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What's Jewish About Camping?

by Maxine Segal Handelman

I didn't grow up camping, but my husband did.

Every summer his family would spend several weeks at Devil's Lake State Park in Wisconsin. After college he decided to go up to Devil's Lake with some friends. It started with maybe a dozen single twentysomething friends, for a long summer weekend. They hiked, canoed, swam, and celebrated Shabbat. Each year they returned to Devil's Lake, even as the group grew.

The journey from single to married to families never slowed us down. In 2001 four pregnant women were part of the tent-building crew. I sat at the fire with one hand on my swollen belly, the other hand on my friend Ann's even larger belly, and as both babies kicked in utero, I rejoiced in our children's first playdate. In 2002 four babies, ranging from 6 weeks to 11 months old, crawled about the campsite. Our standards for clean babies went out the window. It took a really long time to break down camp that year.

Everyone took part in a meal crew, making one meal and relaxing for the rest, a system that serves us well now that the group exceeds 60 people, with kids ranging from toddlers to teenagers. We are a Jewishly diverse group, ranging from modern Orthodox to non-observant. The food is kosher and nut-free, with gluten-free and vegetarian options at every meal. We take care of the earth as we strive to live off it. (Well, not entirely. This is car camping, after all.) Most families have acquired a set of camping dishes to use at every meal. Some families have two sets of camping dishes, to be washed in the meat or milk three-bin washing systems (soapy water, plain water, and bleach water for disinfecting).

Every year we have to promise the park rangers that the fishing wire we are stringing through the trees around our entire campsite will be gone by the time we leave on Sunday. We don't even try to explain to them why we need this eruv to make carrying items around our campsite permissible on Shabbat.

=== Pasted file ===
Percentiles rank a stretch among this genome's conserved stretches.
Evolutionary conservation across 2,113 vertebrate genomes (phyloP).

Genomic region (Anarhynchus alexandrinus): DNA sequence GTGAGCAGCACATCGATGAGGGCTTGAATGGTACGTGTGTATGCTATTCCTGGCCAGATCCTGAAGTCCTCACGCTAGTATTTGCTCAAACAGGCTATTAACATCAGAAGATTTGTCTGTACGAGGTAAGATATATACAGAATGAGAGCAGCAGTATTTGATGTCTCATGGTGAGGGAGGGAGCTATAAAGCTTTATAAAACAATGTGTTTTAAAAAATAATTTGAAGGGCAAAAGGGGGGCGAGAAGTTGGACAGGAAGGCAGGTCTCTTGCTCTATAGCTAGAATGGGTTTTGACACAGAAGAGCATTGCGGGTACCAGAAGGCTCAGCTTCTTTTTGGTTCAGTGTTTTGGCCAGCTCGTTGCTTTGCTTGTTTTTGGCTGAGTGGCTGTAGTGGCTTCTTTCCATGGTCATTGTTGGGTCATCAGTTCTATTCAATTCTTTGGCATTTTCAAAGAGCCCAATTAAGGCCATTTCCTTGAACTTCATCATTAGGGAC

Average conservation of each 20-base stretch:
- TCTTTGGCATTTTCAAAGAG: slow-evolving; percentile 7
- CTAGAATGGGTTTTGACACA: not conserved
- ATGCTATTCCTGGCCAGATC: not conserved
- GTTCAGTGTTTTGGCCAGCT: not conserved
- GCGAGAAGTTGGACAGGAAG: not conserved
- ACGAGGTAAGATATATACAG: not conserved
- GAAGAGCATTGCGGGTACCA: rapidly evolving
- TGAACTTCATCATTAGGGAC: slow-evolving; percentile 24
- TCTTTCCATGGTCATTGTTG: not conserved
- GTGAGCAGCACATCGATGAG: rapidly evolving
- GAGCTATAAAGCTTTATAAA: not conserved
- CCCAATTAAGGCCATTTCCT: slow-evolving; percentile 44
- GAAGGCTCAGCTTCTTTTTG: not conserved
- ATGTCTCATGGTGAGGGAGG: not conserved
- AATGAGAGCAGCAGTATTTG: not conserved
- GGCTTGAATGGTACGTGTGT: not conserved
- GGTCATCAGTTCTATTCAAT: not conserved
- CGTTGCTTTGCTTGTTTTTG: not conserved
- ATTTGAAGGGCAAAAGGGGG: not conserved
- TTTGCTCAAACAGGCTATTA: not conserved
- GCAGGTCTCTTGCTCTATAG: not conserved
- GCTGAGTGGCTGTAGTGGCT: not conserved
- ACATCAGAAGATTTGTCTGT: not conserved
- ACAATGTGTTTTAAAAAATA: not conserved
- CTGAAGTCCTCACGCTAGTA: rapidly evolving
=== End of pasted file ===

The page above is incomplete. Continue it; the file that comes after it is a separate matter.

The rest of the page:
Shabbat at Devil's Lake is a palace in time. (Except of course for the one year that it started raining as we made kiddush Friday night and didn't stop until Saturday night as the sun set, but we try not to think about that year.) We set up picnic tables in a big circle around the fire, built up so it will last long into Shabbat. One of the several rabbis leads the group in Kabbalat Shabbat, paced to hold the interest of all the kids and the adults, peppered with singing and a good story or two. Tea lights are lit on the tables, grape juice and wine passed around, homemade challah blessed and shared. Dinner is a feast – sometimes tincan stew (made in 10 gallon cans collected for weeks before the trip) or chicken fajitas – and the singing around the fire pit can go late into the night. Stars shine brightly at Devil's Lake, especially compared to the city streets of Chicago where I usually do my gazing. Friday night is the perfect time to bring a blanket to a nearby field and watch for shooting stars.

Hiking and swimming are all within walking distance of our camp site. Shabbat is a day to explore nature or kick back with a good book (or both – Shabbat is long in the summer). At first, we new parents climbed the bluffs with children riding in backpacks. When she was 2, our younger daughter made the climb by herself to the top of the bluff, about half a mile up, and then she climbed into a backpack and slept the rest of the hike.

Now, having grown up at Devil's Lake, the children are master hikers, taking on more challenging boulder fields every year, helping their friends along. Kids of all ages run in packs, watching out for each other and creating their own experience.

One year, we grown-ups were treated to a variety show with skits and dance numbers performed by all the kids. Another year, among the cords of wood we bought for the fire were some odd bits left over from some building project. That year, the boys spent hours creating cities and superhero worlds with those wood pieces.

Havdalah at the campsite is a sublime moment. As a new fire grows in the fire pit, we gather around, 60 or more of us, singing and swaying, smelling spices often created from plants and flowers collected near the site. And as the last notes of “shavuah tov” fade away, the kids scramble to pop marshmallows onto the sticks they have foraged and do what they have been waiting for all of Shabbat – make s'mores! The guitars come out, and the songbooks, and we sing folksongs and Indigo Girls late into the night.

I didn't grow up camping. But my kids will. They can put up a tent and break one down. They can shlep water without too much kvetching, pick up a daddy longlegs spider by the leg to get it out of the tent (oh, wait, that's me, they still don't do that), row a canoe, pee in the woods, and take pleasure climbing a boulder field with their friends. They thrive in this camping community that now includes friends from all over the Midwest. I just hope they let me come back and join them when they start a camping group of their own.

Maxine Segal Handelman is United Synagogue's early childhood education consultant. She has been camping her entire married life, and her daughters each went on her first camping trip in utero.

 
 
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